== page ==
From Dicing Onions to Directing Operations

Let’s be honest, looking back at my childhood dreams of grown up life, Management Consultant or Operations Director wasn’t top of the list! I was a sensitive, emotional child and looking back I think I always knew I would be focusing on the softer skills used in Management.

After the usual array of jobs in my earlier years – paper round, pot wash, admin and a stint as a Christmas temp at Argos – I did a GNVQ in Leisure and Tourism and then aged 19, I trotted off to the South of France for a summer working for PGL (Parents Get Lost – if you know, you know!) Within a week, due to staffing issues, I found myself running the kitchen with a team of eight chefs and catering assistants . And there started a career that spanned over 18 years.

I found a love for the Service Industry, I knew I always loved food, but providing something so necessary and valuable to people appealed to me. So I returned home and went off to university to learn some more. I completed a HND in Operations Management followed by a BSc in Catering & Hotel Management. Sandwiched in the middle I did a Year in Industry. At the time, Loyd Grossman was spearheading a campaign to improve hospital food in the NHS (long before Jamie Oliver got his hands on it), so I chose a year working at Cheltenham General Hospital. I completed their Junior Management Programme, which saw me work all areas of food provision. From the kitchen, to serving on the wards, from hospitality for board meetings, restaurants and cafes, working with dieticians and nutritionists and everything in between.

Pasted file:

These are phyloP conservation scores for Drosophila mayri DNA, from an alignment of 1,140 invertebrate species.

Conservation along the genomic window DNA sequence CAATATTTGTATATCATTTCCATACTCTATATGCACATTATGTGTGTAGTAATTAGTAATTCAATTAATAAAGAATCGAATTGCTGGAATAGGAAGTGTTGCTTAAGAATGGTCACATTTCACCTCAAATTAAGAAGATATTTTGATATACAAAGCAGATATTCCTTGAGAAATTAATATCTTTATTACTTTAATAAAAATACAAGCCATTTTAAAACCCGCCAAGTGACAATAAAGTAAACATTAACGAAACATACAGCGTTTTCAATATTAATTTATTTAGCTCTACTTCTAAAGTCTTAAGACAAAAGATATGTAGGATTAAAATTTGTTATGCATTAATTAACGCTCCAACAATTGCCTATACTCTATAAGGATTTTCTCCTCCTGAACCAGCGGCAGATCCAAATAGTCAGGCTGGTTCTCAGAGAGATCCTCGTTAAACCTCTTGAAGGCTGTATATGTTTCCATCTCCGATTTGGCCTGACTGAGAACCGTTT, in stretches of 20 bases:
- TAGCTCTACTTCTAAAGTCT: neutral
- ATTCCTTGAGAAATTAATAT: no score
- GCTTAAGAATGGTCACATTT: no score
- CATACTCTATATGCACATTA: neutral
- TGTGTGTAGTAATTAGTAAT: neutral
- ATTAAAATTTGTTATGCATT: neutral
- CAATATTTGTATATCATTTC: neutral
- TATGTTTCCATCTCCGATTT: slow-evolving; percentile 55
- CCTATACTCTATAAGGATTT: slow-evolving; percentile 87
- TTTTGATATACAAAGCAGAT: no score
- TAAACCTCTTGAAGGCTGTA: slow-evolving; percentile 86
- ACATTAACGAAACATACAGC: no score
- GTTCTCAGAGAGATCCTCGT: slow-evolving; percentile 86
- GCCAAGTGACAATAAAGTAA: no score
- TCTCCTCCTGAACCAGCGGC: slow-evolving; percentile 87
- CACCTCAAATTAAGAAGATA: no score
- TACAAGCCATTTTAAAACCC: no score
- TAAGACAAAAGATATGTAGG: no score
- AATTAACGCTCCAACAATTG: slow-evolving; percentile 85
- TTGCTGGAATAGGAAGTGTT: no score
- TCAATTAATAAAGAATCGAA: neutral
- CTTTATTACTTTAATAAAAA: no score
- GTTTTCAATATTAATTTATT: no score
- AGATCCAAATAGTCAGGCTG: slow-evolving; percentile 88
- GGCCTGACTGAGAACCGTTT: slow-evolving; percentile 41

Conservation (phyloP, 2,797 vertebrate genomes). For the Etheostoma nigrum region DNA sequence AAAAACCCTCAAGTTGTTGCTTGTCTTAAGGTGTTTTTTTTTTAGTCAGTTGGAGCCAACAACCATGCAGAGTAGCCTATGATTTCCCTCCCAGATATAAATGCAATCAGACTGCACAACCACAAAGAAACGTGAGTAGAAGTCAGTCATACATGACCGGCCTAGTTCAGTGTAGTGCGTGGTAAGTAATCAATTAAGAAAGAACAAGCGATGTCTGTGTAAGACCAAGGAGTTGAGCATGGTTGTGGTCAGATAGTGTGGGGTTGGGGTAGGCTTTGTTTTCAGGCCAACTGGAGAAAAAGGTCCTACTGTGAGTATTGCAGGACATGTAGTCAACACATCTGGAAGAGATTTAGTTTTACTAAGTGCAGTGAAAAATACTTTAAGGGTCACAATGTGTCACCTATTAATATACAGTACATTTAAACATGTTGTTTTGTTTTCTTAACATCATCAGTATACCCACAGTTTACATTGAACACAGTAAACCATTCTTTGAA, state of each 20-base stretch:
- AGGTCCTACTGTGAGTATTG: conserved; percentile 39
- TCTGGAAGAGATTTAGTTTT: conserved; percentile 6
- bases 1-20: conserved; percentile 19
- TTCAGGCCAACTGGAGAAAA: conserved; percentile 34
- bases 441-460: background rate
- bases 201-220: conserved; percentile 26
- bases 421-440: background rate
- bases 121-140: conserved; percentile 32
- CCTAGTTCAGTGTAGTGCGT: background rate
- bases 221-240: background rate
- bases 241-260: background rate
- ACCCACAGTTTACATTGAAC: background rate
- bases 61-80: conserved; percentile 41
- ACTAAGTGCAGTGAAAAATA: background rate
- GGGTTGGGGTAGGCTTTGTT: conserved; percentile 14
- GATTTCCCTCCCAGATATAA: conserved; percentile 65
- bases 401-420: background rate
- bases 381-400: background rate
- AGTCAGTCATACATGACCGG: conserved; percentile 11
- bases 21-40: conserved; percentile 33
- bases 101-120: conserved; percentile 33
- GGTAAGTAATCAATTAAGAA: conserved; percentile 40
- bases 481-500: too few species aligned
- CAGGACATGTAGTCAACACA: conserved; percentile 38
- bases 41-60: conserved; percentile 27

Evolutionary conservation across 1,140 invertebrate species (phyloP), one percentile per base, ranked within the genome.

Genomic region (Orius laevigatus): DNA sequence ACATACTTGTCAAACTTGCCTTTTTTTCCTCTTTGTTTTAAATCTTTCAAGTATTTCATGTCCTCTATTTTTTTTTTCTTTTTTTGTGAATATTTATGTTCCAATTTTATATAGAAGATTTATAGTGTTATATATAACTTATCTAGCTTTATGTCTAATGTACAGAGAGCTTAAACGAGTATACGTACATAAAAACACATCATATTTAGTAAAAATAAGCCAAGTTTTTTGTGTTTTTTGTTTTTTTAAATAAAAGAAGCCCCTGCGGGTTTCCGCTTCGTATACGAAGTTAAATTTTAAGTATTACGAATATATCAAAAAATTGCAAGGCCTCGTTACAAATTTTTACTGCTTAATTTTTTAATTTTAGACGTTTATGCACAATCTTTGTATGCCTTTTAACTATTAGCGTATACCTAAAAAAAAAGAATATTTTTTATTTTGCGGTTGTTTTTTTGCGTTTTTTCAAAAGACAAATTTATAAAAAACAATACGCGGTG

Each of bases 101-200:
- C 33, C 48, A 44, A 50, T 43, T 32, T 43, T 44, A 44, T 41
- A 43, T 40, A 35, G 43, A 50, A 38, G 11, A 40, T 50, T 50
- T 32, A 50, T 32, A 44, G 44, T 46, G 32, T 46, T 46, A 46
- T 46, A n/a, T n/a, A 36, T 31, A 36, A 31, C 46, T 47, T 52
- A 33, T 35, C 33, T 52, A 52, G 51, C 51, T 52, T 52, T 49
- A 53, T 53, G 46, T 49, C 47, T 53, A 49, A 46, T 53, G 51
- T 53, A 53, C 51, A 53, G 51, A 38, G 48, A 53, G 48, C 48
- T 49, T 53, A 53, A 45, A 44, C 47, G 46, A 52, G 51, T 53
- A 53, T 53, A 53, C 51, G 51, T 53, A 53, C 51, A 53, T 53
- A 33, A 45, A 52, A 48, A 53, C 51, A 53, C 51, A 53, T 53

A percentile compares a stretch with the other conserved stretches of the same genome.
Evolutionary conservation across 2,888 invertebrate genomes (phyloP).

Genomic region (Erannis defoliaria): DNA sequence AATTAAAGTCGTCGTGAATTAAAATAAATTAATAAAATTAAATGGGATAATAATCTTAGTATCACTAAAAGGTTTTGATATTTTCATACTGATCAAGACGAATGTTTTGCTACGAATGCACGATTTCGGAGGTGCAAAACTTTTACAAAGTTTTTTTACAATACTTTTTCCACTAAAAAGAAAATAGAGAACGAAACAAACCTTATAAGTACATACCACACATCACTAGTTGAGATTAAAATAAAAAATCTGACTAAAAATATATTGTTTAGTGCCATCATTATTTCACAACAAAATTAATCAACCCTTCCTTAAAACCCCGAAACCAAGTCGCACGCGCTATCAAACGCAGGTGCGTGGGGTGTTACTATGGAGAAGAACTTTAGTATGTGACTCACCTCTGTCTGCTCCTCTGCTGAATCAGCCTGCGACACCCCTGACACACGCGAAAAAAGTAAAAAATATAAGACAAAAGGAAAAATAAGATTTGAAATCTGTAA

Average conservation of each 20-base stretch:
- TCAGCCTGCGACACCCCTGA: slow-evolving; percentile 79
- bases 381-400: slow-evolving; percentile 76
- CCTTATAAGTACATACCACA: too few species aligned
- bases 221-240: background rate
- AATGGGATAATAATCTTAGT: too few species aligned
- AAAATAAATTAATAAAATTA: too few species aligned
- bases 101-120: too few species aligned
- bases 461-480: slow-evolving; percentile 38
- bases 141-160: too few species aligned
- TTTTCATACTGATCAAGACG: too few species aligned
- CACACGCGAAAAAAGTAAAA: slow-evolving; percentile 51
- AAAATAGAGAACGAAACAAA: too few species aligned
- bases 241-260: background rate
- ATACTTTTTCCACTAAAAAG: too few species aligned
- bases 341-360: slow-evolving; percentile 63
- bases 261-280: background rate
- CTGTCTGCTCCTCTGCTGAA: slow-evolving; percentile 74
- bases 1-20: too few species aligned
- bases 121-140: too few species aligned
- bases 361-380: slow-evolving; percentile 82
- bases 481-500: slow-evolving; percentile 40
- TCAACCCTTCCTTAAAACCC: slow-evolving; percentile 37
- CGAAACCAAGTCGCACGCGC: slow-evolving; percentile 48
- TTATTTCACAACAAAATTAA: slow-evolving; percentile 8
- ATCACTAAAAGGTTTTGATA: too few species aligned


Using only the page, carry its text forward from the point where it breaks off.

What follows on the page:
I loved it, I really did, and believe me, NHS catering is a thankless task, everyone hates it, there are a lot of complaints. But it made me more determined to make improvements, to try, as celebrity chefs and others alike have done for years, to make hospital food better.

I ended up staying on as a Duty Manager whilst I completed my degree and following that I went to work full-time in another part of the Trust as an Area Catering Manager, responsible for the food provision at community hospitals, mental health units and residential care homes across Gloucestershire. I stayed with the NHS for six years.

The next step I took was into the corporate world – the NHS did not pay well for the level of work I was doing. So I jumped into the private sector and went to work for Compass Group UK – under their Eurest banner. Starting as a Unit Manager running a staff restaurant at Ageas Insurance, my nine years saw me progress to bigger units, managing more staff. Then onto other roles such as Assistant Manager of a Centre of Excellence, Customer Experience Manager and Contract Mobilisation Manager. It took me all around the UK from Farnborough to Aberdeen to Belfast.

A particular favourite was my nine-month stint on the BT contract at BT Sport TV Studios. This saw me learn so many new skills, starting with work on the contract bid process, and then project managing the build of a new kitchen, restaurant, bar and green rooms at the Broadcast Centre, Olympic Park in Stratford, London. It was a fun time dipping into the world of broadcasting and meeting so many famous faces in the process.